Thursday, April 16, 2015

Baseball Card Evolution in the 1990s - Upper Deck

Here is the last of the 1990's sets (Bowman, Donruss, Fleer, Score, Topps, Upper Deck)  I'm going to profile. Check Capewood's Theory of Baseball Card Evolution.

Although Score did it first, putting a color photo on the back of the card in 1988, Upper Deck did it better in 1989. 1989 Upper Deck was printed on nicer card stock, had a full card length photo on the back and a holographic logo on the back to prevent counterfeiting. It was also packaged in a foil wrapper to prevent pack searching. And they had the luck to include Ken Griffey, Jr.

1990 Upper Deck #532 Edgar Martinez
 1990 Upper Deck was not much different than 1989. Still a very nice set but no real change, and still Stage 3 on the evolutionary scale.

1991 Upper Deck #132 Ryne Sandberg
If you've for a formula that works and nobody else is making cards as nice, why change it?

1992 Upper Deck #125 Eric Davis
1992 was still Stage 3 but with some design changes. They made more use of horizontal cards. I always like the drop shadow effect in the front.

1993 Upper Deck #364 Travis Fryman
Upper Deck moves to Stage 4 with the addition of gloss to the front and back of the cards. Upper Deck had always been known for great photography which continued this year. Of the 6 sets I'd been profiling in the series, 1993 Upper Deck may be the best set in the 1990s.

1994 Upper Deck #112 Wade Boggs
In 1994, Upper Deck jumps to their highest evolutionary level, Stage 6, by adding foil and full bleed printing, front and back. Bowman was the only other of the 6 sets to go to Stage 6, but they would abandon full bleed printing in 1995. Upper Deck will stick with it until the end. This is perhaps my second favorite Upper Deck set of the 1990s. The only reason it isn't my favorite is that I never really liked the distorted b/w photo insert on the front.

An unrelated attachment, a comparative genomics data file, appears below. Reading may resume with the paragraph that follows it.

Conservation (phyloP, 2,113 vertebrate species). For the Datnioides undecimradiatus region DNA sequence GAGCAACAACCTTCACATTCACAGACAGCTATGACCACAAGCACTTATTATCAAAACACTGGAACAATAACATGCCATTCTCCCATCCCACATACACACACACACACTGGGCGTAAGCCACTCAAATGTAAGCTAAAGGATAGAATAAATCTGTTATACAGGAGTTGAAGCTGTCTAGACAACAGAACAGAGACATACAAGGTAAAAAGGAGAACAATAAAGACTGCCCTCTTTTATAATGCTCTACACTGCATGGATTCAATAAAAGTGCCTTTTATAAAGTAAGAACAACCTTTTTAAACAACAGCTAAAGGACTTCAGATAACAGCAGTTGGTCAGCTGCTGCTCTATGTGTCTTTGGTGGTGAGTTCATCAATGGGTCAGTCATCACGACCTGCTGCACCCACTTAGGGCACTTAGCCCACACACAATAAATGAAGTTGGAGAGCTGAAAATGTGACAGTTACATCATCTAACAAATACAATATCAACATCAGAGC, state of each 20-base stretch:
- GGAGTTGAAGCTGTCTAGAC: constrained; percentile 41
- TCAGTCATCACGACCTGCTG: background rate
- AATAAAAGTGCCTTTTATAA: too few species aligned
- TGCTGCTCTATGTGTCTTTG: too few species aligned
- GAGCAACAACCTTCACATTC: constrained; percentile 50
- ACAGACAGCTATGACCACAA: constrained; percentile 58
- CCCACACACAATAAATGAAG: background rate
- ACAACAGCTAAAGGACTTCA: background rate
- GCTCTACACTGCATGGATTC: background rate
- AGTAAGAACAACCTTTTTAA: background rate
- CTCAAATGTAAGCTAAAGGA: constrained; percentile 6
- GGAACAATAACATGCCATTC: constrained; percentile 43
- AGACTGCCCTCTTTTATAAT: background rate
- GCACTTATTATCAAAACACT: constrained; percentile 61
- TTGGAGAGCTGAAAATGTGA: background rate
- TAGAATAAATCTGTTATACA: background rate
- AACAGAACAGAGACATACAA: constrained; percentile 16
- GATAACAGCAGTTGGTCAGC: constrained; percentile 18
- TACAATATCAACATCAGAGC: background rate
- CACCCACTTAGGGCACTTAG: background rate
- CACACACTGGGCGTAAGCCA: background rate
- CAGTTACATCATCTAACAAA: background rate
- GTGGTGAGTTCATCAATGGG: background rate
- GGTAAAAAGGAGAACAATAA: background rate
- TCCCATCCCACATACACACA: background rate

1995 Upper Deck #142 Fernando Valenzuela
Upper Deck cleaned up the front and produced this classy Stage 6 set in 1995. The only real problem with it is it's similarity to 1995 Topps Stadium Club.

1996 Upper Deck #85 Derek Bell
In the mid-1990s some sets started to get a bit foil-heavy (Pinnacle is the prime example). Of the 6 sets, Donruss and Upper Deck are the only ones at Stage 6. Upper Deck may have a little too much foil but it's a much nicer set than 1996 Donruss.

1997 Upper Deck #48 Lee Smith
In 1997 Upper Deck will experiment with multiple colored foil on the front of the card but will never do it again. The design is otherwise similar to 1996 with a block of foil across the bottom. A nice feature that I don't remember seeing again on any set, is the photograph date in the front. They also started to de-empathize the photo on the back, a trend that will continue until 2000 when the back featured just a small head shot which will remain the norm for Upper Deck until the end in 2010. In my opinion, 1997 was the last best year for Upper Deck.

1998 Upper Deck #224 Dennis Martinez

There is way too much stuff going on on the front of this card for me to ever really like it.

1999 Upper Deck #52 Nomar Garciaparra
This is just horrible, front and back. The color at the bottom of the front is transparent to allow more of the photo to show. It's hard to see on this card, but on some cards the player's feet show down there. The black box underneath the player photo on the back has always bugged me. Maybe they could have put the team, MLB and Players Union logos there and uncluttered the photo.

2 comments:

Julie Owens said...

Upper Deck lost me in 1997. Too much clutter! Cardboard should NOT multi-task! 95 and 96 were the best years for this product.

Fuji said...

The 1991 design is still one of my favorite Upper Deck base card designs. Sure miss seeing their baseball products.